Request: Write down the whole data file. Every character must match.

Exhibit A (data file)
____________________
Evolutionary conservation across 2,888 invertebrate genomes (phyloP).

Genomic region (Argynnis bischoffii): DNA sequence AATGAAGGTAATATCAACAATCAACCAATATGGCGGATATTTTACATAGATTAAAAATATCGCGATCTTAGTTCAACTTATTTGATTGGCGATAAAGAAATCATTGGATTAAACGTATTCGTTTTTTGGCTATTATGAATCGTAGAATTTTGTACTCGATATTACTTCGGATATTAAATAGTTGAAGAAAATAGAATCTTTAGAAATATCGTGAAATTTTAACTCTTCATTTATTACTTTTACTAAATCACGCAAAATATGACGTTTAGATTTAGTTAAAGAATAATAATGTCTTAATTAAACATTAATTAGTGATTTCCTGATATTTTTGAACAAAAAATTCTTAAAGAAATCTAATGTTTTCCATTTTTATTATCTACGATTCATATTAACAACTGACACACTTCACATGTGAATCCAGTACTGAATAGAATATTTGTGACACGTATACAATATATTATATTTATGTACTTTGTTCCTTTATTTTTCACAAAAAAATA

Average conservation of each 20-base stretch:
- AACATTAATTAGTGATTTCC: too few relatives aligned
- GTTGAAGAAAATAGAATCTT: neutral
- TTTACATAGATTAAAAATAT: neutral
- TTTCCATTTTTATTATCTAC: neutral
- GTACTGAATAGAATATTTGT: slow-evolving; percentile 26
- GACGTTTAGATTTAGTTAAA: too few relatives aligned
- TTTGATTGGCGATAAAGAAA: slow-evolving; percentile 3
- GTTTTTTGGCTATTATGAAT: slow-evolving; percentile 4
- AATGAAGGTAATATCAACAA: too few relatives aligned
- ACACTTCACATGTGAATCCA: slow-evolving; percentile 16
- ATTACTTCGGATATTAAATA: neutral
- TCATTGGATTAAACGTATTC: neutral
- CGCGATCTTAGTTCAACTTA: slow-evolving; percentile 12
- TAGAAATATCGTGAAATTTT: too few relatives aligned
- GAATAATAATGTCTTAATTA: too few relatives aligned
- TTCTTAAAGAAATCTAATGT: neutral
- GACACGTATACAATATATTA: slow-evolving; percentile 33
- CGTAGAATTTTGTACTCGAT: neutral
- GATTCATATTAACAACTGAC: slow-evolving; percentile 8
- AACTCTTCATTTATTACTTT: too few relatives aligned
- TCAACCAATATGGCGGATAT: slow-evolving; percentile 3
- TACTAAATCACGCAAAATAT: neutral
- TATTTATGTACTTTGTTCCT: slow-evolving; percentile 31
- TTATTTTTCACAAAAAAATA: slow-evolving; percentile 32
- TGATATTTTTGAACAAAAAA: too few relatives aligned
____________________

Evolutionary conservation across 2,888 invertebrate genomes (phyloP).

Genomic region (Argynnis bischoffii): DNA sequence AATGAAGGTAATATCAACAATCAACCAATATGGCGGATATTTTACATAGATTAAAAATATCGCGATCTTAGTTCAACTTATTTGATTGGCGATAAAGAAATCATTGGATTAAACGTATTCGTTTTTTGGCTATTATGAATCGTAGAATTTTGTACTCGATATTACTTCGGATATTAAATAGTTGAAGAAAATAGAATCTTTAGAAATATCGTGAAATTTTAACTCTTCATTTATTACTTTTACTAAATCACGCAAAATATGACGTTTAGATTTAGTTAAAGAATAATAATGTCTTAATTAAACATTAATTAGTGATTTCCTGATATTTTTGAACAAAAAATTCTTAAAGAAATCTAATGTTTTCCATTTTTATTATCTACGATTCATATTAACAACTGACACACTTCACATGTGAATCCAGTACTGAATAGAATATTTGTGACACGTATACAATATATTATATTTATGTACTTTGTTCCTTTATTTTTCACAAAAAAATA

Average conservation of each 20-base stretch:
- AACATTAATTAGTGATTTCC: too few relatives aligned
- GTTGAAGAAAATAGAATCTT: neutral
- TTTACATAGATTAAAAATAT: neutral
- TTTCCATTTTTATTATCTAC: neutral
- GTACTGAATAGAATATTTGT: slow-evolving; percentile 26
- GACGTTTAGATTTAGTTAAA: too few relatives aligned
- TTTGATTGGCGATAAAGAAA: slow-evolving; percentile 3
- GTTTTTTGGCTATTATGAAT: slow-evolving; percentile 4
- AATGAAGGTAATATCAACAA: too few relatives aligned
- ACACTTCACATGTGAATCCA: slow-evolving; percentile 16
- ATTACTTCGGATATTAAATA: neutral
- TCATTGGATTAAACGTATTC: neutral
- CGCGATCTTAGTTCAACTTA: slow-evolving; percentile 12
- TAGAAATATCGTGAAATTTT: too few relatives aligned
- GAATAATAATGTCTTAATTA: too few relatives aligned
- TTCTTAAAGAAATCTAATGT: neutral
- GACACGTATACAATATATTA: slow-evolving; percentile 33
- CGTAGAATTTTGTACTCGAT: neutral
- GATTCATATTAACAACTGAC: slow-evolving; percentile 8
- AACTCTTCATTTATTACTTT: too few relatives aligned
- TCAACCAATATGGCGGATAT: slow-evolving; percentile 3
- TACTAAATCACGCAAAATAT: neutral
- TATTTATGTACTTTGTTCCT: slow-evolving; percentile 31
- TTATTTTTCACAAAAAAATA: slow-evolving; percentile 32
- TGATATTTTTGAACAAAAAA: too few relatives aligned